Students will go to many lengths to cheat on tests, but are their attempts successful? Not usually. It's not easy to fool a teacher.
TheROMKing asked teachers of Reddit: What's the dumbest thing one of your students has tried to cheat on a final?
Submissions have been edited for clarity, context, and profanity.
An A for effort would be appropriate here.
I once had a seventh grader yell "time out!" and reach for his notes because he believed it wouldn't count if he took a "time out" from the test.
His older brother or possibly uncle told him that.
Seriously sounds like something my brother would tell me.
Yeah, this is dumb.
I had a student submit a paper which was literally the Wikipedia page on the subject. It wasn't even edited or altered.
Once watched my English professor call someone out for pasting Wikipedia entries or something like that and not even merging the formatting.
One of my students did this but used Google translate to another language and back to English. So every mention of "cheese" in his paper about cheese-making was instead the word "cheddar". The student also left in the citations formatted exactly the same as the Wikipedia page (but with mistranslations, so "dictionary" was instead "word reference").
That's almost genius.
Back when I was teaching high school, I had a student in my first-year Spanish class steal the key.
...to the second-year exam.
He was not subtle about it, either. The whole "fake a sneeze, go get tissue, pick up a large piece of paper and think your skinny teenage body can conceal it"-angle. I should have said something, but the fact that I was so fed up with this sorta crap by that point is one of the reasons I quit teaching high school.
Anyway, that's not what made it the dumbest thing. What made it dumb was when he bombed the exam, he tried to claim discrimination. He insisted that I mis-graded his exam because I hated him, and even got his mother in on it for a parent conference, which means his own mother was front and center for me when I pointed out how his answer form was a perfect match for a test he didn't take.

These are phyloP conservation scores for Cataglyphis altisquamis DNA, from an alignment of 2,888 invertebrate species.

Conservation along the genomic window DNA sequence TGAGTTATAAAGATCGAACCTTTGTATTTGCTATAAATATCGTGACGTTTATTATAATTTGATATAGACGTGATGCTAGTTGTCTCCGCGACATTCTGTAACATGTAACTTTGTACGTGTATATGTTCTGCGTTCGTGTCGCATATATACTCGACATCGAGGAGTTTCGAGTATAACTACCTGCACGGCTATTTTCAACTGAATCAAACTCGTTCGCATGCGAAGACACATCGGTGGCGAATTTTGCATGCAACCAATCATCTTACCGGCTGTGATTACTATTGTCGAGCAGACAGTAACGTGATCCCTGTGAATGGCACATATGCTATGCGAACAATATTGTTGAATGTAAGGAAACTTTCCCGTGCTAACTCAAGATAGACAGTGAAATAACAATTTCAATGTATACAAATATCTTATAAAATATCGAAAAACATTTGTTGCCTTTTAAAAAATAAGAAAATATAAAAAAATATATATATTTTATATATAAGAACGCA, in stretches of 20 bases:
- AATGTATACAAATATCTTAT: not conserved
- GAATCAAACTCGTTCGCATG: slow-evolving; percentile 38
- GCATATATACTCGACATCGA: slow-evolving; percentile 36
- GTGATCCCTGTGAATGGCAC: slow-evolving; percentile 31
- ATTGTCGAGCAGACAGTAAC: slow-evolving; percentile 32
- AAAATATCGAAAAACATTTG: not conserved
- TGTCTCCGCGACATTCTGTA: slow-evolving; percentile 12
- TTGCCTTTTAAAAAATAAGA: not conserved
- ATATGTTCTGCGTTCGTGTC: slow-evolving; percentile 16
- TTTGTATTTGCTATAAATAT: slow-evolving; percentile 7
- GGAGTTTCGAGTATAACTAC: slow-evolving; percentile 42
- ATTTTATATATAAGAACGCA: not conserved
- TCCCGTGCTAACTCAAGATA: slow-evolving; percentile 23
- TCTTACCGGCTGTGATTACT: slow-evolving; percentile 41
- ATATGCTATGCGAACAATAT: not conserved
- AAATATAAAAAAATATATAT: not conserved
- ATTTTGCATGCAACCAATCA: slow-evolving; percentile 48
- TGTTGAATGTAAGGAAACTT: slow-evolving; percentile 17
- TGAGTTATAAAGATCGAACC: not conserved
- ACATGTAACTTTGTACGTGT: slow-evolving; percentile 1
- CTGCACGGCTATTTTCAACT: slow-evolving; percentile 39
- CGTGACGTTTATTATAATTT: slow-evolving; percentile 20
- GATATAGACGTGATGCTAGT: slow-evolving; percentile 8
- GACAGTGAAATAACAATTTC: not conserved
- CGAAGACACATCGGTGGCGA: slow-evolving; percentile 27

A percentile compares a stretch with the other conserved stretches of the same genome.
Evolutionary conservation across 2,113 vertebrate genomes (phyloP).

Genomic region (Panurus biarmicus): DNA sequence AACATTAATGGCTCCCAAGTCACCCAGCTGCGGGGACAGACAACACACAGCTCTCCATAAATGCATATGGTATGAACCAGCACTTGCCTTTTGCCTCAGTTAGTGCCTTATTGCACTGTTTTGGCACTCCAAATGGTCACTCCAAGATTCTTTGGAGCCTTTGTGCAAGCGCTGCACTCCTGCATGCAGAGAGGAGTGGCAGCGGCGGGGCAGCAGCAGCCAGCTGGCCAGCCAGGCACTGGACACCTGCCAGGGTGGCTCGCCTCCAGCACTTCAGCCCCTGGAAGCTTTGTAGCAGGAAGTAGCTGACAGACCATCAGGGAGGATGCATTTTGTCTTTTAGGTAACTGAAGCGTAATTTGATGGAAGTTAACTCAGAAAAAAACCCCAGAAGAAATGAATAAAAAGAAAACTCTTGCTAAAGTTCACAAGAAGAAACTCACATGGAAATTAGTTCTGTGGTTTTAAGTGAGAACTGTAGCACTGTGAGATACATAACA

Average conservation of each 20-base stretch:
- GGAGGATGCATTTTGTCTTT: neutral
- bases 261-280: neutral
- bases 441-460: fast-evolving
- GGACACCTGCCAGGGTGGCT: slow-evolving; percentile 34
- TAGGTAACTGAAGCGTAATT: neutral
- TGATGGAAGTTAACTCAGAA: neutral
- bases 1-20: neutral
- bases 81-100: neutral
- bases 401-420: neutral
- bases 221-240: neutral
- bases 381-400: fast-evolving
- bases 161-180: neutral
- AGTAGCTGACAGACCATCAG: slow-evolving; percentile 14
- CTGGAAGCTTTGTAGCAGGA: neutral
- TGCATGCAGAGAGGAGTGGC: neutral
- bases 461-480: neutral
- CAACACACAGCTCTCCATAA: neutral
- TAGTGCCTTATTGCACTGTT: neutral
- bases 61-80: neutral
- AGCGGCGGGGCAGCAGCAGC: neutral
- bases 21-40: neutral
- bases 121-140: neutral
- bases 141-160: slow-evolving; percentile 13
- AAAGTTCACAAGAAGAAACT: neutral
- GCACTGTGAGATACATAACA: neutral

Mom was not happy, to say the least.
You should have brought your mom into the conference
My boss was there. Does that count?
Depends. Did you call your boss "Mom" by mistake once?
I called a teacher "mom" one time and it was all I could do the keep from jumping out the window.
When you don't even know how to try.
Community college math professor here.
I had a student turn in zero homework all semester. He missed one of the exams. Of the exams he took, scored around 20%.
Then comes final exam time. It is a small class and I am walking around the room. The student has his notes on his desk. I tell him to put them away. He says he needs them. I insist, and he does. Then I see him obviously copying off another student. IT WAS A DIFFERENT EXAM VERSION. His "answers" had nothing to do with the questions.
He turns in the exam then thanks me and says, "see you next semester." A class that I don't even teach and he is clearly not ready for. He scored in the single digits on the final. I don't think he understood how the whole college thing works.
I still have nightmares about being enrolled in a class, almost always a math class, that I have forgotten about and for which I have not done any of the homework and have missed most of the exams. I am fairly certain I have had that dream within the past week. Your student is literally living my nightmare, except he seems to at least know he has the class. I am so uncomfortable right now.
This doesn't seem very ethical.
This didn't happen to me. It happened at the school of business at the university I attended; I just had classes in the business building so I got to hear what happened.
There was a professor who taught the same class every semester, and used the same tests every semester, derived word for word from his notes and lecture materials. This was a huge lecture hall class of 300 or so. Some of the Frat / Sorority students kept a filing cabinet with old tests for students to study from. Some genius scanned an old copy of the final exam for this professor's class, transcribed the answers in case there was any doubt, and emailed it to all 300 students. And someone forwarded that email to the professor and TAs.
The class? Ethics in business. A requirement for seniors to graduate. The professor held a mandatory session in which he dressed down the entire class and pondered whether to fail everyone or send everyone to the disciplinary board.
IIRC, the guilty parties were outed and went before the student discipline board. Some students were allowed to write a reflective paper about ethics and then sit for the re-written final exam.
At my school this would have been the professor's fault for re-using identical exams. Sharing exams from previous years was specifically allowed university-wide and students were encouraged to do so (often the professors sent out the old exams themselves).